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Will Campbell's award-winning book shares two interrelated stories. One is of his youth in rural Mississippi and his devotion to his brother whose life ended in seeming tragedy. The other tells of his ordination at age 17 and gradual realization that civil rights—for blacks, for women, for gays —was an essential part of a ministry that has not yet ended.
Posted January 3, 2003
Campbell tells a deeply felt and deeply moving story--his own. Despite his profession as a pastor, he is unable to save the person most dear to him---his older brother. As a result, he becomes heavily involved in the Civil Rights movement, trying to do for minorities what he can't do for his brother--ease their suffering. But this book is more than a reflection on white man's guilt. It is an examination of the South, religion, culture, and most of all brotherly love. Though the prose might seem offsetting at first, it quickly becomes obvious how integral and illuminating it really is. No matter how many books I read, none has ever moved me as much as this one. I reread it at least once a year.Was this review helpful? Yes NoThank you for your feedback. Report this reviewThank you, this review has been flagged.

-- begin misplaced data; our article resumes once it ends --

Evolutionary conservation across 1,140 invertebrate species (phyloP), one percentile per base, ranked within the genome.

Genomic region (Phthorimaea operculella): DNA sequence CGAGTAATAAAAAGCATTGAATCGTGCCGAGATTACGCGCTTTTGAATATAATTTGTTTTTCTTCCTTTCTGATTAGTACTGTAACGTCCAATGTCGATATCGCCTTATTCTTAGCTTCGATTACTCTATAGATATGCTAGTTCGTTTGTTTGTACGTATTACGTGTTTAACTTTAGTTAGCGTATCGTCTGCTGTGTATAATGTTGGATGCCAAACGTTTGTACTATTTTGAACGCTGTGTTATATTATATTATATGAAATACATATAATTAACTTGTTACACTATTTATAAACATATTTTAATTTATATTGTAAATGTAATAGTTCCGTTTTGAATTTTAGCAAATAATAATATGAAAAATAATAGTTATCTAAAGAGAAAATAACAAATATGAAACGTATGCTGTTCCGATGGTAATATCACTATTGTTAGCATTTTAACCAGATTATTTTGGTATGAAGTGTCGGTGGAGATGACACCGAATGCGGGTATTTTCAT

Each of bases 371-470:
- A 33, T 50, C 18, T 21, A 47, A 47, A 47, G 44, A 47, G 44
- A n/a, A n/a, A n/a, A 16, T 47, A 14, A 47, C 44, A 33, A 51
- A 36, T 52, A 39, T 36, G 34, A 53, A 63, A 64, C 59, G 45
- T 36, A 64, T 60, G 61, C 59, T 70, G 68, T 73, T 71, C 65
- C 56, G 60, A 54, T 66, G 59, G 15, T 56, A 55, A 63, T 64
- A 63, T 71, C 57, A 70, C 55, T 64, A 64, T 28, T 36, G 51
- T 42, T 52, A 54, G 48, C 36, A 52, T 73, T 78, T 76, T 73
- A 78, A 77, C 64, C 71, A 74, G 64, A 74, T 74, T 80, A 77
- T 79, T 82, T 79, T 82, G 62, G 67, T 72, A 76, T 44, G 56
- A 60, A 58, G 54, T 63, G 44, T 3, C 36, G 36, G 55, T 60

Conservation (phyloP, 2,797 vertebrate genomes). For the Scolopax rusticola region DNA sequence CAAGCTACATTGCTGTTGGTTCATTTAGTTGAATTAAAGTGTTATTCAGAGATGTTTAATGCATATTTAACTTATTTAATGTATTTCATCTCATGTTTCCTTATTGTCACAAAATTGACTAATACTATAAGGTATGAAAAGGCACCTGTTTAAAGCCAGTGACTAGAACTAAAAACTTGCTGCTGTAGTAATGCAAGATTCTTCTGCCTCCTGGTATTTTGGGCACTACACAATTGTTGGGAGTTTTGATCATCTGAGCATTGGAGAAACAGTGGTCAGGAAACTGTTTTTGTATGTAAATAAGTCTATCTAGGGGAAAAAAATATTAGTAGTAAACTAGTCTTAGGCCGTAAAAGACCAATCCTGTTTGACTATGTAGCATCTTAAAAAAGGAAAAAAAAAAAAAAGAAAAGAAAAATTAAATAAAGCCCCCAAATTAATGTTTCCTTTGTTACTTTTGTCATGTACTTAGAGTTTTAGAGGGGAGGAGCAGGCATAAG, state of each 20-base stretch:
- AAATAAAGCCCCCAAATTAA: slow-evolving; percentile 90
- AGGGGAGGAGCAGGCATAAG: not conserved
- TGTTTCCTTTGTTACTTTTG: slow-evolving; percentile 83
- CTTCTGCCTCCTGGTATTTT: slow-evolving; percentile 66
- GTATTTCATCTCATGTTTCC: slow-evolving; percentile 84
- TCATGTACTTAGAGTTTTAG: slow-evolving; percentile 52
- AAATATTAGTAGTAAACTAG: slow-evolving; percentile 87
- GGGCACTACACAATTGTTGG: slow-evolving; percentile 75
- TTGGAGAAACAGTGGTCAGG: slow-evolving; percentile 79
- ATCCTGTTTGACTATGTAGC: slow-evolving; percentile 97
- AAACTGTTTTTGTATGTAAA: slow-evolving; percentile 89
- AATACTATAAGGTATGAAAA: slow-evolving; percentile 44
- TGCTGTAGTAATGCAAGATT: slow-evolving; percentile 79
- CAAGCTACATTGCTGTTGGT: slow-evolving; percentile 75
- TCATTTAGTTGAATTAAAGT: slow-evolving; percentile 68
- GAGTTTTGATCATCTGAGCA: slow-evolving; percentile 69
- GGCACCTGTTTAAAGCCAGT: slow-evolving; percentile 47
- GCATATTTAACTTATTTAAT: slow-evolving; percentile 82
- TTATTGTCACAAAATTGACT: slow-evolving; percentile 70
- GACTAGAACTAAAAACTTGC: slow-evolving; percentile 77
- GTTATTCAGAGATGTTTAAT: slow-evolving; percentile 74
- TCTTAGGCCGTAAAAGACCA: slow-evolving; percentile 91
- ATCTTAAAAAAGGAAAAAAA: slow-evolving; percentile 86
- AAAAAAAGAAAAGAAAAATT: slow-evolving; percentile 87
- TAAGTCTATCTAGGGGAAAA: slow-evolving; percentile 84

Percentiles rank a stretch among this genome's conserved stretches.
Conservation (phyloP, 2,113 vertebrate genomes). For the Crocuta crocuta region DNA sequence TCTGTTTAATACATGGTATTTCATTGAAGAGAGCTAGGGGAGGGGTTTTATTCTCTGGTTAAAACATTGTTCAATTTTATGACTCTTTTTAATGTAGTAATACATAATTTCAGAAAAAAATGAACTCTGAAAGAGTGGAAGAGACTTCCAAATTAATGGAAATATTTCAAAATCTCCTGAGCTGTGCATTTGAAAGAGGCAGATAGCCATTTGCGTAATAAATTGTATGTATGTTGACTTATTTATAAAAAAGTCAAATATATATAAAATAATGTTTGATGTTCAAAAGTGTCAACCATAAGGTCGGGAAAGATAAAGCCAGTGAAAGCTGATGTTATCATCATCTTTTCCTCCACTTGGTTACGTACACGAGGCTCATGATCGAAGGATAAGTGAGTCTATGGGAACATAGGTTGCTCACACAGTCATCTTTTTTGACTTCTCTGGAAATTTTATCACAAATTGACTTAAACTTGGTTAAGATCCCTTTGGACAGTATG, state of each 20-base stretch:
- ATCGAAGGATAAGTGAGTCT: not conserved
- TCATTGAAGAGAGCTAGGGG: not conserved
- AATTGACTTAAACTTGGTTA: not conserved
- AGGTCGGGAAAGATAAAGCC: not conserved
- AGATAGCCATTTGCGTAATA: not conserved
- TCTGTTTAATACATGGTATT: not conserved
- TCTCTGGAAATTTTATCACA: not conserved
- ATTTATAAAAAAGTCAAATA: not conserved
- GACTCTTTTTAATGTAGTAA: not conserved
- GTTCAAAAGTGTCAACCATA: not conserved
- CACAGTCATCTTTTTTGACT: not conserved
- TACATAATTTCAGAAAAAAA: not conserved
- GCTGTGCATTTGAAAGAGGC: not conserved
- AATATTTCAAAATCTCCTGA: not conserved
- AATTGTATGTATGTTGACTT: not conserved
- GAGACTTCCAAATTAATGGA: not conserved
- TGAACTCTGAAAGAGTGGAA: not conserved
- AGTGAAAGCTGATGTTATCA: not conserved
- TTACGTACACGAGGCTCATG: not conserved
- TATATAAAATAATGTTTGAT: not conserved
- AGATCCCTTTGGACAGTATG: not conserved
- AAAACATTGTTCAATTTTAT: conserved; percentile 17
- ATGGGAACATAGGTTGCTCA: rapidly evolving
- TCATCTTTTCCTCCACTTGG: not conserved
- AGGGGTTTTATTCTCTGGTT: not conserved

Posted December 7, 2002
I had to do a book report on this book. I know its critically acclaimed, but I just could not get into it. Everyone in my college class, except the teacher, thought it was boring. I am forty and I have read books all my life. Its basically about the relationship between two brothers during the fifties and sixties. Its also about how racism effected them. One brother becomes a pharmacist and addicted to his drugs, the other becomes a preacher and fights for equality.Was this review helpful? Yes NoThank you for your feedback. Report this reviewThank you, this review has been flagged.